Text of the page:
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The Value of Hanging Out with Fellow Lunatics

The following was a guest blog posting for the Santa Barbara Writers Conference (

FOWG plus Jack Eidt Left to right Rick Shaw Max Talley Angela Borda Maryanne Knight Nick Deitch

Writers come in all shapes and sizes, physically and metaphorically. Weaving simple words into verse of such striking beauty to bring a tear, or dark imagery leaving you unable to sleep without a light on for weeks at a time. For some, stringing words and conjuring images comes easy, like breathing. For others each word, phrase, sentence, paragraph is a struggle of epic proportion. But we as writers are all bound by a single objective – we must tell stories.

Though writers are often introverts, and for many writing is a solitary thing – door closed, BIC-HOK (Butt-in-Chair-Hands-On-Keyboard). As humans, we are also social creatures, and if, as readers and writers, are lucky we find a welcoming gathering of other such creatures.

Yes there are others like us, who are afflicted with particular flavor of lunacy. Afflicted with a compulsion to share stories.

The Santa Barbara Writers Conference resumes in June, after a three-year hiatus. A conclave of like-minded, exceptionally generous souls who are willing to share their experience. It is an eclectic mix of professionals and amateurs, indie and traditionally published authors. Above all, it’s an environment that breeds creativity and provides a space for us to learn from some of the best in our field. I am hooked, a junkie returning for a fix.

I’ve been attending, off and on, since 2005. It took me a couple of years to believe I belonged among such a host. You see, Imposters Syndrome frequently holds court over the voices and characters in my head. Now I draw energy and a sense of comfort from this community of lunatics, online, and once a year in person.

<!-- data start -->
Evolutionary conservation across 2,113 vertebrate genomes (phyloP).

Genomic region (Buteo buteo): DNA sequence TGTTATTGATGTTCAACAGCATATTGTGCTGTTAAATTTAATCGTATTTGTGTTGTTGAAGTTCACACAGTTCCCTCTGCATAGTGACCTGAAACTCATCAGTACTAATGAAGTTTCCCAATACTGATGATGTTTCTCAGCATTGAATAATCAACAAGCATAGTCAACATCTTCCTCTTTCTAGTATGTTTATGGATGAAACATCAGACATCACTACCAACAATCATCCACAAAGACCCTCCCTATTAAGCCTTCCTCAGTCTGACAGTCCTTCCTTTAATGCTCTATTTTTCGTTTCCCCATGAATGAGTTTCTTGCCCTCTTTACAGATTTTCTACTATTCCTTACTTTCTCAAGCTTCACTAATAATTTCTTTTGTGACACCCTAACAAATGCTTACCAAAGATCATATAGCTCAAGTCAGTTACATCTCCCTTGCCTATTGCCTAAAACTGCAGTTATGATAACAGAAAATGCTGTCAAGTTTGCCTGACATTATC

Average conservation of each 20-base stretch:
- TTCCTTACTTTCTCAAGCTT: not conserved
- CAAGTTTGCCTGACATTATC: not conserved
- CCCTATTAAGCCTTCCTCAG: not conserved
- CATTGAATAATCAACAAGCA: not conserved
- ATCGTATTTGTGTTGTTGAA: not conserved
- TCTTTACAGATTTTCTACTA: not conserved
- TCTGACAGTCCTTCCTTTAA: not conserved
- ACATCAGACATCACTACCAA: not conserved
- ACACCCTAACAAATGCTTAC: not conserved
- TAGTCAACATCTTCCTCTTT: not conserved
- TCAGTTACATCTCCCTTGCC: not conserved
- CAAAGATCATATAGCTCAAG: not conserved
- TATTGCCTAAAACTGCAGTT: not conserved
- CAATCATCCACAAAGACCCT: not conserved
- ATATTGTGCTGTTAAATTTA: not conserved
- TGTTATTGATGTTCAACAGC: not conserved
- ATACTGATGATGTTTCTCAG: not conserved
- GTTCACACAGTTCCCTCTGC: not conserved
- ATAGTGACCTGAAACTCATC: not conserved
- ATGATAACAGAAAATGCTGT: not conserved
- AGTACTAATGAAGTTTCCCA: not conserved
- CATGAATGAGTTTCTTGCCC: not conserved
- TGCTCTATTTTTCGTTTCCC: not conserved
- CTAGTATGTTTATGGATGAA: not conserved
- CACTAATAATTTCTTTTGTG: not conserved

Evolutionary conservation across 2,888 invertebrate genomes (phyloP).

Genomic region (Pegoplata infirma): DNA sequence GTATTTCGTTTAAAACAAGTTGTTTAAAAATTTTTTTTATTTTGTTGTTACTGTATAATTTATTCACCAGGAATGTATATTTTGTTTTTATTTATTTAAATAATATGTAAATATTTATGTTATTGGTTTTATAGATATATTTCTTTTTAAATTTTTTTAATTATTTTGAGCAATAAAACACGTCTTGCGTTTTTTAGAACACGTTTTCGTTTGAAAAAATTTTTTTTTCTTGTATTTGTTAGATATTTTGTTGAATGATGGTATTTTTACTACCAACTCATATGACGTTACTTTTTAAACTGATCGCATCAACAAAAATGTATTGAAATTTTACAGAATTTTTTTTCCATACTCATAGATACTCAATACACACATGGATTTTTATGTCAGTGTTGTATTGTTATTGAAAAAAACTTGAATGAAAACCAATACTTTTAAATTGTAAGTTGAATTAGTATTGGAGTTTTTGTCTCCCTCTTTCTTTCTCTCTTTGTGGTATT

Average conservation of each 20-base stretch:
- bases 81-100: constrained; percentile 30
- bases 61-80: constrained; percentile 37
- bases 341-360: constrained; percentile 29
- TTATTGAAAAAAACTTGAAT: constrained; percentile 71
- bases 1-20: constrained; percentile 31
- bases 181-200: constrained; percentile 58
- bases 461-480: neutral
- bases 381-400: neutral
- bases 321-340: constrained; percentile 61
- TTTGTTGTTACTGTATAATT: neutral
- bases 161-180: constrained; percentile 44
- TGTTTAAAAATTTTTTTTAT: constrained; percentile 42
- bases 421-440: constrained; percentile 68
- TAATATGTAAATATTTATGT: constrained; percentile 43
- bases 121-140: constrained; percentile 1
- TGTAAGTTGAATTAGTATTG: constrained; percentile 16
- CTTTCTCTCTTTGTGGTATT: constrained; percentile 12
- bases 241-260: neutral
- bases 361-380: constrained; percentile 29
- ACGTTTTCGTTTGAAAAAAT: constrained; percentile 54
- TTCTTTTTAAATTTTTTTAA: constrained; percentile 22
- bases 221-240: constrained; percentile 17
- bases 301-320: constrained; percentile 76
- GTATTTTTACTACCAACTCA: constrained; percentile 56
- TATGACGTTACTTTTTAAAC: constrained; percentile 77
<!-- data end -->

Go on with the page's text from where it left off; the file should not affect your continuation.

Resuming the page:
Though the industry is evolving, the need to hone your craft, to tell a compelling story, will always be the foundation of our work. If you have a story to tell, poetry to compose, or screen plays to hone, SBWC is as welcoming a space as you’ll find.

Come with an open mind, experiment, and try hard not to hold your works too precious.
I can’t stress enough the importance of opening yourself up to new genres, or forms. Sit-in and move between sessions. There is an energy flowing through the lectures, workshops, and pirate sessions. If you’re a night owl, try a late-night pirate session – read and critique into the wee hours, until we’ve had enough. Some of the best of us lunatics hang out here. We learn as much, if not more, from each other. We learn to develop a thicker skin. Rule number one is we’re not here to tear down, we’re here to help each other grow.

So, after three years of COVID, we will renew friendships, make new ones, and honor the void left by those no longer among us. We will bring our current and new projects, for critique and revision. We break story and argue the rules, so we can break those too. We will celebrate the successes of works published – and years of hard work that got them there.

I am honored to be part of this community and hang with these lunatics a few days each June.

And yes Alice, we’re all a little mad here.